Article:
Photos and story by: Ellie Salrin
All Good 2013 was a colorful explosion of flawless performances and an experience full of many beautiful sights, sounds, and people. Located in Legend Valley near Columbus, Ohio, the festival drew people from all over the country with its bonkers lineup of legends like Furthur and Primus, electronic superstars STS9 and Pretty Lights, and bluegrass powerhouses Yonder Mountain String Band and Keller Williams with the Travelin’ McCourys. The incredible variety of music was what made the crowd here a unique and outrageous bunch; we all seemed like old friends being reunited.
The majestic hillside was one of the best aspects of the festival. The two main stages were set up side by side in a natural outdoor amphitheater. The venue has been hosting concerts since the late 70’s, with artists like the Grateful Dead, Allman Brothers, AC/DC, and Def Leppard gracing the stage. I haven’t been to any of All Good’s previous venues, but Legend Valley is an amazing home for the festival. You can see the stages well from anywhere on the hillside, even from the top where the glorious giant white Buddha sits and smiles over the festivities.
Music began at , allowing everyone time to arrive, set up, and get the good vibes flowing. Toubab Krewe warmed everyone up with their blend of West African desert blues and surf rock as the sun began to descend over the beautiful hills. Papadosio hit the stage with their galactic, trippy grooves and psychedelic visuals. They fused guitar, bass, drums, a two-headed keyboard and synth attack seamlessly, taking us on a kaleidoscopic journey. Funk masters Lettuce put on a rowdy set that sent everyone into a boogie frenzy, before Yonder played two hours of knee-slappin’ bluegrass while I sat at the top of the hill watching with Buddha and my big, bearded partner-in-crime who goes by Parky.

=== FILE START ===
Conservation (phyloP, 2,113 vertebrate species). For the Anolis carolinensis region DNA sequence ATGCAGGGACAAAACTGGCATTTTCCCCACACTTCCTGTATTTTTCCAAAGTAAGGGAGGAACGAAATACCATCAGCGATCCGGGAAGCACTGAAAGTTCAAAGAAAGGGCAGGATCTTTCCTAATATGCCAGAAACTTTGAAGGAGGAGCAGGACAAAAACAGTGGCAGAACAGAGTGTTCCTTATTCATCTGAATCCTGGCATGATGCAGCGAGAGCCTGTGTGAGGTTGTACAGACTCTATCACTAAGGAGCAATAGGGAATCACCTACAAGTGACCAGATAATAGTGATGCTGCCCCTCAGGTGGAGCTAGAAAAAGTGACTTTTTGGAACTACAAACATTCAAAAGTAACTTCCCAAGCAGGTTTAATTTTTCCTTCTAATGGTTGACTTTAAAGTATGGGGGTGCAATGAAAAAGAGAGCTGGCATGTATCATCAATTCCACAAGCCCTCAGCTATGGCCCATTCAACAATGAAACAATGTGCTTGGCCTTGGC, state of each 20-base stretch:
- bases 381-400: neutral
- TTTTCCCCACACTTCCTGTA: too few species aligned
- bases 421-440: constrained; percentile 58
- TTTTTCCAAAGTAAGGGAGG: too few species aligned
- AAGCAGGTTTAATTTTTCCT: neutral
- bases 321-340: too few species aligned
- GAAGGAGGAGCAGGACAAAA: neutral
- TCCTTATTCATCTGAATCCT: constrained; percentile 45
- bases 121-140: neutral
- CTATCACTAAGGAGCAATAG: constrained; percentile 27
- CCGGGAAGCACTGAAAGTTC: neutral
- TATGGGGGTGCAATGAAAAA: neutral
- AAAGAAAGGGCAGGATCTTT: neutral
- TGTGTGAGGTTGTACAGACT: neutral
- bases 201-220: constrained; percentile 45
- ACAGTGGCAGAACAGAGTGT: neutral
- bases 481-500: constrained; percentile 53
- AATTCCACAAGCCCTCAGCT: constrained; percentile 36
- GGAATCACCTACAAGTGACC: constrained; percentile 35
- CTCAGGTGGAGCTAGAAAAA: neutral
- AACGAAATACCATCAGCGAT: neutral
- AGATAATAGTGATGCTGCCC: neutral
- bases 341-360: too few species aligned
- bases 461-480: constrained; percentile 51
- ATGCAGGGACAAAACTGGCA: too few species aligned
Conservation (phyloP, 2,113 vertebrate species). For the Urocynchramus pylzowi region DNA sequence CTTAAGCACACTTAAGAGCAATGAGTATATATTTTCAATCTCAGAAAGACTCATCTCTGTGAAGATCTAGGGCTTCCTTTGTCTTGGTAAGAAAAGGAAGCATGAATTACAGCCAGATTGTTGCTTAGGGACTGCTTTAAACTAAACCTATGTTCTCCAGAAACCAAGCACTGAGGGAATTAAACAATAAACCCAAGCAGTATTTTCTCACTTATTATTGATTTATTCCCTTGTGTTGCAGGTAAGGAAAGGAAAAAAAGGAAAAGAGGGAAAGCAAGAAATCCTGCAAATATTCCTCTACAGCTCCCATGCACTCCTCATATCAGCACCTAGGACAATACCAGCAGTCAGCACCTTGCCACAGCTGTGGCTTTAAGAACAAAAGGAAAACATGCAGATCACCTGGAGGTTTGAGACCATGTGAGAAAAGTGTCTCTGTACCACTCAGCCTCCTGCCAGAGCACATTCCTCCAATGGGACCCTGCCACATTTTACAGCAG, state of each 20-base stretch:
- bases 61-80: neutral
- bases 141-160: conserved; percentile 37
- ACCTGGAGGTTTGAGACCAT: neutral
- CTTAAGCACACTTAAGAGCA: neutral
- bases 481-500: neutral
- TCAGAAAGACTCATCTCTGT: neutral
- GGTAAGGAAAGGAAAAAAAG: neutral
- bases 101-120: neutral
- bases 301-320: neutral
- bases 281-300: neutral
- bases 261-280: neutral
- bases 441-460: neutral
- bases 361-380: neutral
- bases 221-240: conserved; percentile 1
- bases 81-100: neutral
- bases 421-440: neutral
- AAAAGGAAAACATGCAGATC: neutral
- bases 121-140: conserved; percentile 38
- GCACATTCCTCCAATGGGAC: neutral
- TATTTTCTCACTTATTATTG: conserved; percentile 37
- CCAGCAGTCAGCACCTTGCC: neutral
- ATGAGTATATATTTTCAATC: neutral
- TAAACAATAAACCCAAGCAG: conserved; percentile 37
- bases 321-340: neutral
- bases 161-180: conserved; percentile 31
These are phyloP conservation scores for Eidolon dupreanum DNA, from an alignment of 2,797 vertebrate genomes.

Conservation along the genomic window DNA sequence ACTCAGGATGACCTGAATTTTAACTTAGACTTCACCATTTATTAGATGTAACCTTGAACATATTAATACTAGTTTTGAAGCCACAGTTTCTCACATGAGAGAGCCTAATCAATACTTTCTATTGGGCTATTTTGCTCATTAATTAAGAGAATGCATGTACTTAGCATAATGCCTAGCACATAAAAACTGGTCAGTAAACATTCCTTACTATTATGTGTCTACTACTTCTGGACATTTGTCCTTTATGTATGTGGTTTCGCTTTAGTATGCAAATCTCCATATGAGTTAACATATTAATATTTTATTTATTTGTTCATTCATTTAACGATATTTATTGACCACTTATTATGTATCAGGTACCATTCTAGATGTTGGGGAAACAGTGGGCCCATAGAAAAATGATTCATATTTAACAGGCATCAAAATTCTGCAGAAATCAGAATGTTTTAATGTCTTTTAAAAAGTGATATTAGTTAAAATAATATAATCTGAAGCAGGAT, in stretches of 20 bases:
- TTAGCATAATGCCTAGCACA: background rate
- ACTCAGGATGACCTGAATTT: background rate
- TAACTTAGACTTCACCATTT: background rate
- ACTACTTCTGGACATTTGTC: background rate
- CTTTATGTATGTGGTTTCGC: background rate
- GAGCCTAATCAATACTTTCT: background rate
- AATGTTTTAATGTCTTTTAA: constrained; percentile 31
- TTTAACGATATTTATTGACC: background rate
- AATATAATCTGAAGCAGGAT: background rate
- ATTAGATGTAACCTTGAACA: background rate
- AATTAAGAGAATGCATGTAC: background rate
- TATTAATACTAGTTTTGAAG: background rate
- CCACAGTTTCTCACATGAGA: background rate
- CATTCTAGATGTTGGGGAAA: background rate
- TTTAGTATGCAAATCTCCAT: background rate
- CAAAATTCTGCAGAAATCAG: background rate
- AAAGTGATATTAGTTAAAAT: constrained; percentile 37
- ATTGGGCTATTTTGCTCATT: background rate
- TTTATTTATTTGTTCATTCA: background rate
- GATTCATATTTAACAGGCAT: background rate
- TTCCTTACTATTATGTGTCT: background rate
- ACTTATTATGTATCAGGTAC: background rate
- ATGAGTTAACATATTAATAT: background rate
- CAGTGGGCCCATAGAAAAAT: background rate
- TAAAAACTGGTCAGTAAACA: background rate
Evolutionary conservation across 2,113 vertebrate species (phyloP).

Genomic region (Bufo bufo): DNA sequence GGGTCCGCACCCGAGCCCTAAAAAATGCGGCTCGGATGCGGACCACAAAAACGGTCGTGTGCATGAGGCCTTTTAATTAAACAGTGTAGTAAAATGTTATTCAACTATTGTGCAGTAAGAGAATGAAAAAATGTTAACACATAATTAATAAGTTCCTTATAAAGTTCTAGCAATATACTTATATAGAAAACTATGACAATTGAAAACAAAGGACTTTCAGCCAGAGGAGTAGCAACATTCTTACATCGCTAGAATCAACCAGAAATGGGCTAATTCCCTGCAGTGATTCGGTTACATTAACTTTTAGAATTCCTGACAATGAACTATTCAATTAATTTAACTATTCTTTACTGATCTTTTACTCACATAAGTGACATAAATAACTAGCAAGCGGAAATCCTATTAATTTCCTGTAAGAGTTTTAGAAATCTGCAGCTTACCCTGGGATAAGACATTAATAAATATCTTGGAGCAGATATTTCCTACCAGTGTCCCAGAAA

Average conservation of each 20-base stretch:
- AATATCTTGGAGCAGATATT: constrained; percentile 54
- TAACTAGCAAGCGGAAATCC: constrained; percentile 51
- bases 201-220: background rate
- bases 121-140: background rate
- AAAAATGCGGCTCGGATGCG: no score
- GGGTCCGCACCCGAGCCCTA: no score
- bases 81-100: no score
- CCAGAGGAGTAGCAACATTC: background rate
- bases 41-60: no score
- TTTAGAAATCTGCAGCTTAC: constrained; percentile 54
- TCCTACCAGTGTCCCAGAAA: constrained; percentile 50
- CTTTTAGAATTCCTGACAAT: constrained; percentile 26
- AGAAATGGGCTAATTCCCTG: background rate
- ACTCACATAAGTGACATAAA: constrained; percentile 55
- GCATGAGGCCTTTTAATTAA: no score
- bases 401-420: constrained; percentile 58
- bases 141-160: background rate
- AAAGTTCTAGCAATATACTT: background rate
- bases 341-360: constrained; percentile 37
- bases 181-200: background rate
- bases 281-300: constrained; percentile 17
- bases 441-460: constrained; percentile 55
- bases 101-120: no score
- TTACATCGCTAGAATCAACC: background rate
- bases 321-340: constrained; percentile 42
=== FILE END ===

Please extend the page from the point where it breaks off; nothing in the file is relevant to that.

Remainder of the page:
rolled around which meant time to go down the musical rabbit hole with Beats Antique. Talented musicians met sensual spectacle with David Satori’s world music expressed via guitar, synth, drums, violin, trumpet, and banjo (yeah, the guy’s a genius), Zoe Jakes’ large marching band drum, mischievously seductive belly dancing, and “what-the-hell?” creepy fingers dancing behind a screen, topped off with Tommy Cappel’s perfect percussion. They have such a sexy, intriguing sound that is purely exotic and utterly genre-defying. Essentially, All Good didn’t waste any time in getting the party started.
The sun was scorching most of the day, leaving us attempting to stay cool under our easy-ups. Thankfully, the outskirts of a storm blew by and with it completely removed the heat and left a nice cool breeze that stayed with us throughout the night. I had preserved my energy during the day, absolutely euphoric due to the preposterous fact we were going to see two hours of Primus and two hours of Tribe that evening. Time to get weird. As evening approached, Digital Tape Machine entertained with dancey electro jamtronica. Made up of Kris Meyers (drummer) and Joel Cummins (keyboardist) of Umphrey’s McGee, as well as members of four other bands including Strange Arrangement, this group thrives in the festival environment and knows how to have fun.
Primus was up next and if you haven’t seen them, please do. This was my second time, having seen them once before when they demolished Summer Camp Music Festival in 2012. They’ve been a rock band since the 80’s and these guys are legends. Les Claypool has the strangest, most commanding stage presence of any artist I’ve seen. They have a penchant for wearing creepy masks and have bizarre yet amazing visuals splattering behind them as they wail heavy heavy twangy bass riffs among wobbly accented sounds and vocals. Quite the set, illuminated by a big beaming moon shining overhead. They left the audience not knowing what to do with themselves until fireworks began shooting off, making the moment even more epic. The Bridge began playing on the other stage with great energy and groovy danceable funky bluegrassy rock.